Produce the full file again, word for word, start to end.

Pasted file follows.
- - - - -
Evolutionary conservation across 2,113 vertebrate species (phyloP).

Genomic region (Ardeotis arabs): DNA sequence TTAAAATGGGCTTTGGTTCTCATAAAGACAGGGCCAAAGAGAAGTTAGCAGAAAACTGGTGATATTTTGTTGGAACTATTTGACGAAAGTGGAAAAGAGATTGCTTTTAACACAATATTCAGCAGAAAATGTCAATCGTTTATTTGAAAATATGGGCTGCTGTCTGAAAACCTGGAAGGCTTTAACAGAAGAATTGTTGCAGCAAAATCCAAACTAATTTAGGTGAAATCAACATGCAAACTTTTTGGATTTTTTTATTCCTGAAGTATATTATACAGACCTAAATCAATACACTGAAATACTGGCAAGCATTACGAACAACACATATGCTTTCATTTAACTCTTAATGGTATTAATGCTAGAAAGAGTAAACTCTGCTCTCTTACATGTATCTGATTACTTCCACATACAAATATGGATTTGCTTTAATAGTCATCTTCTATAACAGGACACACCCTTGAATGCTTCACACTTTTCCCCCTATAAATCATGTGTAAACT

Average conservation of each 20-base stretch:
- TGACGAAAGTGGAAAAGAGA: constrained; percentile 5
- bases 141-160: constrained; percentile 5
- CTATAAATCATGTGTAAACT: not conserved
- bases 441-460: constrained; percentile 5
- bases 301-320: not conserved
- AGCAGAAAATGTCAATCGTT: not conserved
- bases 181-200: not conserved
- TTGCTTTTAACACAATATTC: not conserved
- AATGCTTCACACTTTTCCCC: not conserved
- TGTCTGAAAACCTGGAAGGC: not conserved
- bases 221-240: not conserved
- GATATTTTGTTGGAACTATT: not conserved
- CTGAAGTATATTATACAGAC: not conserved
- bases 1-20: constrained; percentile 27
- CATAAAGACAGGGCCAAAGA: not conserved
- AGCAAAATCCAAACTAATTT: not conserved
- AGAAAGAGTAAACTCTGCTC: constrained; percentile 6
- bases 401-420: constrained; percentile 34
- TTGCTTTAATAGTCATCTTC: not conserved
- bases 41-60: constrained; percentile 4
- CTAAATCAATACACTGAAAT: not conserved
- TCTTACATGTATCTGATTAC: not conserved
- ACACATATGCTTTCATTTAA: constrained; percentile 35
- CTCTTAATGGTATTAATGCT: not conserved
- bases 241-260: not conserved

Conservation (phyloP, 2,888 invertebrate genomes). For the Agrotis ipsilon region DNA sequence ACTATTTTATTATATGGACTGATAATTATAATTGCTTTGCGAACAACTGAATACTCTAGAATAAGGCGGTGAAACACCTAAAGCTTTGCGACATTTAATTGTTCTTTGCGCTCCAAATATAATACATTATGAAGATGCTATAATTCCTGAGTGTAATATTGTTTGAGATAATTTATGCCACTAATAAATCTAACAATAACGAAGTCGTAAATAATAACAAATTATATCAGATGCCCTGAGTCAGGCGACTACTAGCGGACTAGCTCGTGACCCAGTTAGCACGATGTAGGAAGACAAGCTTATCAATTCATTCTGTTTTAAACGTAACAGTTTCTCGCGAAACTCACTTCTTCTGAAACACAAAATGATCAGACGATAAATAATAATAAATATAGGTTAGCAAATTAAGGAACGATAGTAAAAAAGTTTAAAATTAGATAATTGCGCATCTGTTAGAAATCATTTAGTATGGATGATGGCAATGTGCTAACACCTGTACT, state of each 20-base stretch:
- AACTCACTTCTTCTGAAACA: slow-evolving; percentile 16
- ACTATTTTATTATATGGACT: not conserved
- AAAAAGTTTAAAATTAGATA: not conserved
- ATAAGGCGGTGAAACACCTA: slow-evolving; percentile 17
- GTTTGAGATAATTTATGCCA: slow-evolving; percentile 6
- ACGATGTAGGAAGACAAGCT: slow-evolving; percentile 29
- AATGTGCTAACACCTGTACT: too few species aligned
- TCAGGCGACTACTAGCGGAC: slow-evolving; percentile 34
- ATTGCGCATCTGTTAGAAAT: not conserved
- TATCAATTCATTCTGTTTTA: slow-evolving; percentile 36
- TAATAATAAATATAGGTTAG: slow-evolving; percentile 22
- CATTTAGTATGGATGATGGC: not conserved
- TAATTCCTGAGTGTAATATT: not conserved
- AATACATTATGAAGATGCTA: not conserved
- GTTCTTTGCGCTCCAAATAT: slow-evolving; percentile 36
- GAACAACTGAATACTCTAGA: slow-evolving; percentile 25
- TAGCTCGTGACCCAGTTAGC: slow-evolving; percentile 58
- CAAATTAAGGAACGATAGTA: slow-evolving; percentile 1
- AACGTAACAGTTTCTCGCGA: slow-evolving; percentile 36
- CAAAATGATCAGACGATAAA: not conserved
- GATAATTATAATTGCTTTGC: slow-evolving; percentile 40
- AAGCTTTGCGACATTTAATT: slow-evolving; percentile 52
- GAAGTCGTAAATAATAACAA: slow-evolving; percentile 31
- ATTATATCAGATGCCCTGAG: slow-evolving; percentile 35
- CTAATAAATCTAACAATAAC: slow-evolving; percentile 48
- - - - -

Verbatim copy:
Evolutionary conservation across 2,113 vertebrate species (phyloP).

Genomic region (Ardeotis arabs): DNA sequence TTAAAATGGGCTTTGGTTCTCATAAAGACAGGGCCAAAGAGAAGTTAGCAGAAAACTGGTGATATTTTGTTGGAACTATTTGACGAAAGTGGAAAAGAGATTGCTTTTAACACAATATTCAGCAGAAAATGTCAATCGTTTATTTGAAAATATGGGCTGCTGTCTGAAAACCTGGAAGGCTTTAACAGAAGAATTGTTGCAGCAAAATCCAAACTAATTTAGGTGAAATCAACATGCAAACTTTTTGGATTTTTTTATTCCTGAAGTATATTATACAGACCTAAATCAATACACTGAAATACTGGCAAGCATTACGAACAACACATATGCTTTCATTTAACTCTTAATGGTATTAATGCTAGAAAGAGTAAACTCTGCTCTCTTACATGTATCTGATTACTTCCACATACAAATATGGATTTGCTTTAATAGTCATCTTCTATAACAGGACACACCCTTGAATGCTTCACACTTTTCCCCCTATAAATCATGTGTAAACT

Average conservation of each 20-base stretch:
- TGACGAAAGTGGAAAAGAGA: constrained; percentile 5
- bases 141-160: constrained; percentile 5
- CTATAAATCATGTGTAAACT: not conserved
- bases 441-460: constrained; percentile 5
- bases 301-320: not conserved
- AGCAGAAAATGTCAATCGTT: not conserved
- bases 181-200: not conserved
- TTGCTTTTAACACAATATTC: not conserved
- AATGCTTCACACTTTTCCCC: not conserved
- TGTCTGAAAACCTGGAAGGC: not conserved
- bases 221-240: not conserved
- GATATTTTGTTGGAACTATT: not conserved
- CTGAAGTATATTATACAGAC: not conserved
- bases 1-20: constrained; percentile 27
- CATAAAGACAGGGCCAAAGA: not conserved
- AGCAAAATCCAAACTAATTT: not conserved
- AGAAAGAGTAAACTCTGCTC: constrained; percentile 6
- bases 401-420: constrained; percentile 34
- TTGCTTTAATAGTCATCTTC: not conserved
- bases 41-60: constrained; percentile 4
- CTAAATCAATACACTGAAAT: not conserved
- TCTTACATGTATCTGATTAC: not conserved
- ACACATATGCTTTCATTTAA: constrained; percentile 35
- CTCTTAATGGTATTAATGCT: not conserved
- bases 241-260: not conserved

Conservation (phyloP, 2,888 invertebrate genomes). For the Agrotis ipsilon region DNA sequence ACTATTTTATTATATGGACTGATAATTATAATTGCTTTGCGAACAACTGAATACTCTAGAATAAGGCGGTGAAACACCTAAAGCTTTGCGACATTTAATTGTTCTTTGCGCTCCAAATATAATACATTATGAAGATGCTATAATTCCTGAGTGTAATATTGTTTGAGATAATTTATGCCACTAATAAATCTAACAATAACGAAGTCGTAAATAATAACAAATTATATCAGATGCCCTGAGTCAGGCGACTACTAGCGGACTAGCTCGTGACCCAGTTAGCACGATGTAGGAAGACAAGCTTATCAATTCATTCTGTTTTAAACGTAACAGTTTCTCGCGAAACTCACTTCTTCTGAAACACAAAATGATCAGACGATAAATAATAATAAATATAGGTTAGCAAATTAAGGAACGATAGTAAAAAAGTTTAAAATTAGATAATTGCGCATCTGTTAGAAATCATTTAGTATGGATGATGGCAATGTGCTAACACCTGTACT, state of each 20-base stretch:
- AACTCACTTCTTCTGAAACA: slow-evolving; percentile 16
- ACTATTTTATTATATGGACT: not conserved
- AAAAAGTTTAAAATTAGATA: not conserved
- ATAAGGCGGTGAAACACCTA: slow-evolving; percentile 17
- GTTTGAGATAATTTATGCCA: slow-evolving; percentile 6
- ACGATGTAGGAAGACAAGCT: slow-evolving; percentile 29
- AATGTGCTAACACCTGTACT: too few species aligned
- TCAGGCGACTACTAGCGGAC: slow-evolving; percentile 34
- ATTGCGCATCTGTTAGAAAT: not conserved
- TATCAATTCATTCTGTTTTA: slow-evolving; percentile 36
- TAATAATAAATATAGGTTAG: slow-evolving; percentile 22
- CATTTAGTATGGATGATGGC: not conserved
- TAATTCCTGAGTGTAATATT: not conserved
- AATACATTATGAAGATGCTA: not conserved
- GTTCTTTGCGCTCCAAATAT: slow-evolving; percentile 36
- GAACAACTGAATACTCTAGA: slow-evolving; percentile 25
- TAGCTCGTGACCCAGTTAGC: slow-evolving; percentile 58
- CAAATTAAGGAACGATAGTA: slow-evolving; percentile 1
- AACGTAACAGTTTCTCGCGA: slow-evolving; percentile 36
- CAAAATGATCAGACGATAAA: not conserved
- GATAATTATAATTGCTTTGC: slow-evolving; percentile 40
- AAGCTTTGCGACATTTAATT: slow-evolving; percentile 52
- GAAGTCGTAAATAATAACAA: slow-evolving; percentile 31
- ATTATATCAGATGCCCTGAG: slow-evolving; percentile 35
- CTAATAAATCTAACAATAAC: slow-evolving; percentile 48